Chris Murphy’s call to conscience

    This frame grab provided by C-SPAN shows Sen. Chris Murphy

    This frame grab provided by C-SPAN shows Sen. Chris Murphy

    In a sane and humane America – the one that doesn’t exist – we’d bar suspected terrorists from buying guns, we’d require universal background checks, and we’d bar all civilians (especially twisted idiots) from stalking our streets with weapons of war.

    But since this will never happen – tomorrow’s Senate votes on gun reform are reportedly pre-doomed — we should at least take a moment to salute Connecticut Senator Chris Murphy for his 15-hour filibuster, his eloquent plea for sanity. With help from Democratic colleagues, he reminded lawmakers of their abiding disgrace, of their inertia in the face of tragedy, of their determination to react to each and every bloodbath by doing absolutely nothing.

    The NRA’s Capitol Hill lackeys refused to bend after the slaughter of little kids at Sandy Hook, so they certainly won’t budge an inch after the slaughter of gay Latinos. But kudos to Murphy anyway for his call to conscience. He finished the 15th hour by invoking the memory of a Sandy Hook student – and the teacher who tried to shelter him.

    To Murphy, I yield the floor:

    When Adam Lanza walked into that classroom, and aimed his military-style assault weapon, with clips attached to it holding 30 bullets, Ann Marie Murphy probably had a chance to run or to hide or to panic. And instead Ann Marie Murphy made the most courageous decision that any of us could imagine. Instead of running, instead of hiding, instead of panicking, she found Dylan Hockley and embraced him. You know why we know that? Because when the police entered the classroom, that’s how they found Dylan Hockley – dead, wrapped in the embrace of Ann Marie Murphy.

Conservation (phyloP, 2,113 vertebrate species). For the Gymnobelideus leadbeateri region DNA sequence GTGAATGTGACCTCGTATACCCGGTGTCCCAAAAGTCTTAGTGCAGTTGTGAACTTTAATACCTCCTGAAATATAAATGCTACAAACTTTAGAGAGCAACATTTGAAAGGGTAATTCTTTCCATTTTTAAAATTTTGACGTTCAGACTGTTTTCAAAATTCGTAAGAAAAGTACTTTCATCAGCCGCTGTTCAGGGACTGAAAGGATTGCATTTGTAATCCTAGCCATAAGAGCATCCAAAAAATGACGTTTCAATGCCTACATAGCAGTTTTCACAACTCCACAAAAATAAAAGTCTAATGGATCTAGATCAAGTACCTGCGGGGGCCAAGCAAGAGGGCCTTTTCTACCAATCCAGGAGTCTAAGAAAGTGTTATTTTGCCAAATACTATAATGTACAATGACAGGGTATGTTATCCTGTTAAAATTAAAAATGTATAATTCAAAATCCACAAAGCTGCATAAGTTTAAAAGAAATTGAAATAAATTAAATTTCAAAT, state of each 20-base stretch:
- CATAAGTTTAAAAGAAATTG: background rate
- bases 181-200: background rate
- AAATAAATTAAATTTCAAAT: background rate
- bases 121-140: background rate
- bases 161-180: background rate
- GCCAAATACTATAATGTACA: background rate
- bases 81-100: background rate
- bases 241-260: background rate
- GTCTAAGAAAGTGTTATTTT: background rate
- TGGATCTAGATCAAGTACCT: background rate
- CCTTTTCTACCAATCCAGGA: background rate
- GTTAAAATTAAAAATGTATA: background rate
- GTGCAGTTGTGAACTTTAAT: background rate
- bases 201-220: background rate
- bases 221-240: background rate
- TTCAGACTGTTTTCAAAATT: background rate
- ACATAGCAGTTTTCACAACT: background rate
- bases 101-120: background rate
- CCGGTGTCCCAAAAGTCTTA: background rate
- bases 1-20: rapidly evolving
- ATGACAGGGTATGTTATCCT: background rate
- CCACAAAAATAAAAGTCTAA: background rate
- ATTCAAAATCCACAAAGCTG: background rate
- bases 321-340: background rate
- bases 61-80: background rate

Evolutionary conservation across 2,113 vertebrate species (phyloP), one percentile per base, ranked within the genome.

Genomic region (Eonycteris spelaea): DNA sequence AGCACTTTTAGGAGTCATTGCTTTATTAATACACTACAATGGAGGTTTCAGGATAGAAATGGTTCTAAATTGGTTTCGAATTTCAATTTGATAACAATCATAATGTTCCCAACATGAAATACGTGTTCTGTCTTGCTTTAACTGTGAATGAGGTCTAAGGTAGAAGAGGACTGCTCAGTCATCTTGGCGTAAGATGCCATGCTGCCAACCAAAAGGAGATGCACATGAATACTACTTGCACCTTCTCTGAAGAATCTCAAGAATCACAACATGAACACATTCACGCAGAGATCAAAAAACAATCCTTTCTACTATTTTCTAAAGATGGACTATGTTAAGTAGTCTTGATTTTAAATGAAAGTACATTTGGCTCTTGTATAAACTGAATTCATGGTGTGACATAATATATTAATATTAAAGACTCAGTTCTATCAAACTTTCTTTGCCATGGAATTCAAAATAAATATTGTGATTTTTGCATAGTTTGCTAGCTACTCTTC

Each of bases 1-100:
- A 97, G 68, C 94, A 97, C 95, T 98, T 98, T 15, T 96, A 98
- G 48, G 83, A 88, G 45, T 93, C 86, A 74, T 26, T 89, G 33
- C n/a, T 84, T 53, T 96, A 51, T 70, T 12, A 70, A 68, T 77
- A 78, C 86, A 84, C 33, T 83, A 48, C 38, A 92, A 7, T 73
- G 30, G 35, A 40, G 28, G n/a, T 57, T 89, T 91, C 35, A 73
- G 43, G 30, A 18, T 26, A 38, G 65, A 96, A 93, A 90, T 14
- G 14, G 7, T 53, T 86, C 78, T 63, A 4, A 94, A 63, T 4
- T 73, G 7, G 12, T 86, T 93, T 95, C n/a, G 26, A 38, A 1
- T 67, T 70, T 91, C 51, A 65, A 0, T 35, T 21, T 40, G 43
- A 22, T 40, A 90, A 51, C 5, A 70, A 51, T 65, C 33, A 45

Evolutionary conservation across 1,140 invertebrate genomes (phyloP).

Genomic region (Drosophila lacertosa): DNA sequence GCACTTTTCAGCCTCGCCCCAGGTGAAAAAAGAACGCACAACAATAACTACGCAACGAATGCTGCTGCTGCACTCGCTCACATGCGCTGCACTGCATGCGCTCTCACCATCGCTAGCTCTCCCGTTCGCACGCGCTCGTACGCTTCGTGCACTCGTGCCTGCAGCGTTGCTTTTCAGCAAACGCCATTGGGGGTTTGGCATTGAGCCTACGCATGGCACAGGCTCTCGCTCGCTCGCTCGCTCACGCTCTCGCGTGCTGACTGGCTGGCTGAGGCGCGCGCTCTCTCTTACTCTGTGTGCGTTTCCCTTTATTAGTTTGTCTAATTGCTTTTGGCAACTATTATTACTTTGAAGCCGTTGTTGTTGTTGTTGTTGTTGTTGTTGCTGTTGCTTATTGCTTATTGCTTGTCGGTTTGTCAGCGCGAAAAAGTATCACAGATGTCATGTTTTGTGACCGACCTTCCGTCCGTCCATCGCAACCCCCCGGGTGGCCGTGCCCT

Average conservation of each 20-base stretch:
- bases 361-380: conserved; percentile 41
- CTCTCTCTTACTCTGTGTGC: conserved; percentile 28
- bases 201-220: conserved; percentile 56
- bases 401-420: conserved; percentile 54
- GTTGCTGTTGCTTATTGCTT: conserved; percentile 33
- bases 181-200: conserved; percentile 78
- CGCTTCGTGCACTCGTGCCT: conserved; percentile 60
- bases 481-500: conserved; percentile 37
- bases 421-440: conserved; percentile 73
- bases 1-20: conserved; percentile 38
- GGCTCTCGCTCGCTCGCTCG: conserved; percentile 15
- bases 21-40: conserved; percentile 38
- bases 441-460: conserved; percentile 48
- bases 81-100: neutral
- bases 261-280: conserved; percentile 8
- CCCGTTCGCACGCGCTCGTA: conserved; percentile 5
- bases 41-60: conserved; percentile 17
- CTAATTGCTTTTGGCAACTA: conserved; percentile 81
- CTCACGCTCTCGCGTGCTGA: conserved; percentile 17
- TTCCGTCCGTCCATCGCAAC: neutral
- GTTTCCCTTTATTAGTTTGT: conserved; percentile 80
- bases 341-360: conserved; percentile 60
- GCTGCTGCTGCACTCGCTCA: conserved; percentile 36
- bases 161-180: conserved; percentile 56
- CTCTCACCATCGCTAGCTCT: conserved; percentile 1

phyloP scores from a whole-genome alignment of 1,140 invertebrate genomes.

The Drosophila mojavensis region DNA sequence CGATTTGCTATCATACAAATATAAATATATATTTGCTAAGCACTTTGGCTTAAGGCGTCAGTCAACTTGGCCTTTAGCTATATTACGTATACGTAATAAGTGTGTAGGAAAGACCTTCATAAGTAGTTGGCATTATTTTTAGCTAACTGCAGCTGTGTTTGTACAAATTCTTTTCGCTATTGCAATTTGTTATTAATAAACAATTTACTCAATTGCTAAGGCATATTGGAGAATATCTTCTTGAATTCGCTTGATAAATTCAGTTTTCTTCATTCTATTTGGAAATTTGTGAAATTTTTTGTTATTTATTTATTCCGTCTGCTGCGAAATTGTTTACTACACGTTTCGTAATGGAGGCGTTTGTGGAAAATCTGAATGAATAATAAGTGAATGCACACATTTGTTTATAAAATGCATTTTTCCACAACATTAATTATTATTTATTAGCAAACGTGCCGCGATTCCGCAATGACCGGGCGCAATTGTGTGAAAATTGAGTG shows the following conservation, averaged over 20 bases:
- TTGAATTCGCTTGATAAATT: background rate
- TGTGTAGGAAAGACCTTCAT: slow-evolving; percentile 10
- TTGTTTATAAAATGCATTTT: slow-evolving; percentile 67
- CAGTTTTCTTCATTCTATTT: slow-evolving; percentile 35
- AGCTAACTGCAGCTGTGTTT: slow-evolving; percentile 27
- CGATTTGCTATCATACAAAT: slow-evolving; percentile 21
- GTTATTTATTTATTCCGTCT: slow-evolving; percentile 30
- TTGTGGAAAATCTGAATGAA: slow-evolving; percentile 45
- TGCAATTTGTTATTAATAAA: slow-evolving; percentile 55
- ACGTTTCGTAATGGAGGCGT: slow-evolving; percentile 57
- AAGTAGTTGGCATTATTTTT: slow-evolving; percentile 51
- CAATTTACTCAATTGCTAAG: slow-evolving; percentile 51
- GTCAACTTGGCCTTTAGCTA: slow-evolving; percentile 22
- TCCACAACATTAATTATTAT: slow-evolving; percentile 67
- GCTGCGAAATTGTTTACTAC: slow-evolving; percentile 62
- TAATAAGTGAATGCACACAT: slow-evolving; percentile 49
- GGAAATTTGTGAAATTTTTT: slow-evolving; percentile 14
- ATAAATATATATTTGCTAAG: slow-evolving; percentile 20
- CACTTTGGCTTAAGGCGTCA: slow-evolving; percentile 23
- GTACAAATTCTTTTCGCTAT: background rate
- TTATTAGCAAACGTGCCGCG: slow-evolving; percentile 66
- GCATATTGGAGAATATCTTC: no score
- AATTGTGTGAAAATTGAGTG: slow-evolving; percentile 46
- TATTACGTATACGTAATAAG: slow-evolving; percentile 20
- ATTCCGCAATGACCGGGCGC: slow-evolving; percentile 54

It doesn’t take courage to stand here on the floor of the United States Senate for two hours, or six hours, or 14 hours. It doesn’t take courage. It doesn’t take courage to stand up to the gun lobby when 90 percent of your constituents want change to happen. It takes courage to look into the eye of a shooter and instead of running, wrapping your arms around a six-year-old boy and accepting death – as a trade for just a tiny little itty piece of increased peace of mind. For a little boy under your charge.

    And so this has been a day of questions. And so I ask you all this question: If Ann Marie Murphy could do that, then ask yourself: What can you do to make sure that Orlando, or Sandy Hook, never ever happens again? With deep gratitude to all those who have endured this very very late night, I yield the floor.


    Happy Father’s Day to all of us dads.

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